The calf muscles consist of two primary muscles...the Gastrocnemius and the Soleus.
On the front side of the lower leg is the Tibialis Anterior.
Anatomy Chart courtesy of FCIT
The Gastrocnemius is the calf muscle that is visible from the outside of the body. It attaches to the heel with the Achilles Tendon and originates behind the knee on the femur, crossing two joints.
The Gastrocnemius has two heads: the medial and the lateral. When fully developed, these two heads appear to form a diamond shape.
The Soleus is not visible when looking at the body from the outside as it lies underneath the Gastrocnemius on the rear of the lower leg. The Soleus is most active when doing calf exercises where the knee is bent, such as seated calf raises.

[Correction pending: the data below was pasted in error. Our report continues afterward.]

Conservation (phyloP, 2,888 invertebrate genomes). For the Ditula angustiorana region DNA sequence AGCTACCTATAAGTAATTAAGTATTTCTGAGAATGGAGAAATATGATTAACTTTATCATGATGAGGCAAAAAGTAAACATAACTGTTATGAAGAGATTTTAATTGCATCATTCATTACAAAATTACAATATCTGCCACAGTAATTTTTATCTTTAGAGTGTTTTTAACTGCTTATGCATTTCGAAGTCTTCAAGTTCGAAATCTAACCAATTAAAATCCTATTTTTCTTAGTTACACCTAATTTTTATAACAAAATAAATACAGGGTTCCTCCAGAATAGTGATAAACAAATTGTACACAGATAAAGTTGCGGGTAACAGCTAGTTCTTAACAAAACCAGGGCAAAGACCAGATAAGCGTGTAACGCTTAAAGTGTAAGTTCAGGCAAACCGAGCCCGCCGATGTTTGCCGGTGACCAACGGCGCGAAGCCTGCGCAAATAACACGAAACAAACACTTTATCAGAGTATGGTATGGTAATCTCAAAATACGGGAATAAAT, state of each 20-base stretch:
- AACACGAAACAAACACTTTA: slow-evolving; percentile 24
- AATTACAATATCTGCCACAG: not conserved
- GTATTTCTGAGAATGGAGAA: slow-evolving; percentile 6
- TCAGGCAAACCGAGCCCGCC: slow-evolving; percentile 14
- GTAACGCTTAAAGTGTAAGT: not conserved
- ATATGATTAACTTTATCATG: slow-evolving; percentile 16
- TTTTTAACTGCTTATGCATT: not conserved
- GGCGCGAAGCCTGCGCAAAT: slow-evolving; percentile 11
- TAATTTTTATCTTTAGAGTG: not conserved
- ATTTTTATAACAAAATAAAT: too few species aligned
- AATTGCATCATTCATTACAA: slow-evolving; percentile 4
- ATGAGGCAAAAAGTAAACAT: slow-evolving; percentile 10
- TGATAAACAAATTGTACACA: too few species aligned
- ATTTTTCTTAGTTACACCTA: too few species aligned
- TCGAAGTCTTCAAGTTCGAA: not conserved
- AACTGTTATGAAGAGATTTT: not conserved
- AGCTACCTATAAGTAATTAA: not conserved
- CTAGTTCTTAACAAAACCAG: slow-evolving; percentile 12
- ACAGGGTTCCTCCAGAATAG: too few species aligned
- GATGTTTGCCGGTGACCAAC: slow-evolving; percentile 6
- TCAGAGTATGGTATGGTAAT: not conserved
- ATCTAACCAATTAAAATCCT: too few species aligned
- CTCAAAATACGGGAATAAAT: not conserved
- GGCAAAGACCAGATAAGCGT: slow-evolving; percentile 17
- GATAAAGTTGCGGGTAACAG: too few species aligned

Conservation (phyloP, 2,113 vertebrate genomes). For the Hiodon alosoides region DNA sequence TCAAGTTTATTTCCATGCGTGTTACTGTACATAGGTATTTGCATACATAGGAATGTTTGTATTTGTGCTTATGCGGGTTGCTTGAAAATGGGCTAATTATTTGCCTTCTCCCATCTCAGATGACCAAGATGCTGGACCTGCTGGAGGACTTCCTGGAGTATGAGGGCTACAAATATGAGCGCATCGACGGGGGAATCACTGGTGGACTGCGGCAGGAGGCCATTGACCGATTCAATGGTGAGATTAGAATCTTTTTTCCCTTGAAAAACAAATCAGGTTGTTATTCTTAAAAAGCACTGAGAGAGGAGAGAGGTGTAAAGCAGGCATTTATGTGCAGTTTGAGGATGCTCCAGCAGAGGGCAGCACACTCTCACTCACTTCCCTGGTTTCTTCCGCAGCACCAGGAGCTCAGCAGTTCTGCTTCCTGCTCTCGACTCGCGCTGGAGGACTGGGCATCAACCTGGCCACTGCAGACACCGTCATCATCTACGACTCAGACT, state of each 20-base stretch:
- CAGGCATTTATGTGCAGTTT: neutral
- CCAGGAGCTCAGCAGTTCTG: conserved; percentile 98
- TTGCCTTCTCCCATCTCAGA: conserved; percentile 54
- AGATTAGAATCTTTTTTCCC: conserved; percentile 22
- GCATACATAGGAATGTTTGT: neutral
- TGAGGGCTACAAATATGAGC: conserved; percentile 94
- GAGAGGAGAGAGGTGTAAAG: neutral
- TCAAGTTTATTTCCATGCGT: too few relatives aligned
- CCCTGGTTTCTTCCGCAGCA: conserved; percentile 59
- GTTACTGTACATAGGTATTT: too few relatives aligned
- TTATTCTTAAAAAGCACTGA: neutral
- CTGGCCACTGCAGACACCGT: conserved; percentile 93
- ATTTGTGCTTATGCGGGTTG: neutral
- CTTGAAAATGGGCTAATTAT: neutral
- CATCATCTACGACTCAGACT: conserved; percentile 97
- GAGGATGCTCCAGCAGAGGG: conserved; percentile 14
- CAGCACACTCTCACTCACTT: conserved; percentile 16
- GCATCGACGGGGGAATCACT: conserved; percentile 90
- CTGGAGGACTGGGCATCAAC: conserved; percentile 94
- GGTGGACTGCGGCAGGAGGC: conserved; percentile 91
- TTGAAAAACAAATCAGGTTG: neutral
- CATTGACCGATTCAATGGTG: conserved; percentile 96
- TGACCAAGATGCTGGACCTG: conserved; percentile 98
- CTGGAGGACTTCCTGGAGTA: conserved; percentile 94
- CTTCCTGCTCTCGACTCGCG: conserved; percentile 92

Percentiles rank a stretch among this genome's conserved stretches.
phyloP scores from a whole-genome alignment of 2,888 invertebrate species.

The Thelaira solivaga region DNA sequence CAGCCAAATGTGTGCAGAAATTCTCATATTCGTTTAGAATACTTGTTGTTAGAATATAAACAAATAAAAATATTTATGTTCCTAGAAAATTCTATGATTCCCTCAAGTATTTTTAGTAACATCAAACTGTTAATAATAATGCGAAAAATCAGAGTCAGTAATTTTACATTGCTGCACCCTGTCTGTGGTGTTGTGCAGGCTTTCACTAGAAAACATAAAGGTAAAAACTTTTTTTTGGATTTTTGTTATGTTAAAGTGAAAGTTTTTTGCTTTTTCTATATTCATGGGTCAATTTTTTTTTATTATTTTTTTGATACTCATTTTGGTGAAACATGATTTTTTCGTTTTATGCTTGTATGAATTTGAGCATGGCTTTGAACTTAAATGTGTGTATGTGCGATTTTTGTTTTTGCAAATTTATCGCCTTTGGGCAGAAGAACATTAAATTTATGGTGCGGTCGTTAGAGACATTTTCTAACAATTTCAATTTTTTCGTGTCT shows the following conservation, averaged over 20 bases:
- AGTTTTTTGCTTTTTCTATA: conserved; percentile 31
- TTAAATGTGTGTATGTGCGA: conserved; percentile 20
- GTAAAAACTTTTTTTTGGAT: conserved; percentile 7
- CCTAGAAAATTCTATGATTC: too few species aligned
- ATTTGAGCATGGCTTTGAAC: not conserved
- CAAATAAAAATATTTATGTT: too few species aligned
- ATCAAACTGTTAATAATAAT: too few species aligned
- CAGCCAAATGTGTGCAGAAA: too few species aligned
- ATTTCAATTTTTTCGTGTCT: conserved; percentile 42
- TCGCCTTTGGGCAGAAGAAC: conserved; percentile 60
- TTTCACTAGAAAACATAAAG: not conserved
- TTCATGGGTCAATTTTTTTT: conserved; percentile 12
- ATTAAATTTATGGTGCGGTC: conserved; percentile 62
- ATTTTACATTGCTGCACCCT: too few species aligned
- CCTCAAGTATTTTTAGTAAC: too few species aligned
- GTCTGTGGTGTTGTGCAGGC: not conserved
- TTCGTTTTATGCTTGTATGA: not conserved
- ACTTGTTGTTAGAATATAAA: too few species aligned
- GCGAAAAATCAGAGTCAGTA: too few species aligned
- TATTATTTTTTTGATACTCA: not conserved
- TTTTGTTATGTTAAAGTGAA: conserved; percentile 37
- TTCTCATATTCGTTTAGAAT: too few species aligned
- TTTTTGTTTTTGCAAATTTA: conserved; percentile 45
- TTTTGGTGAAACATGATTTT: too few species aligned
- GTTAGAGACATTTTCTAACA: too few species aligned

Functions of the Calf Muscles
The function of the Gastrocnemius is to elevate the heel (known as plantar flexion).
The function is the Soleus is exactly the same as the Gastrocnemius: to raise the heel. The only difference is that it works in a different position: with the knee bent.
Exercises that work the Gastrocnemius and Soleus include:
- Standing calf raises - (Gastrocnemius)
- Seated calf raises - (Soleus)
- Donkey calf raises - (Gastrocnemius)
Visit the Calf Exercise Index for more exercises to work your calves.
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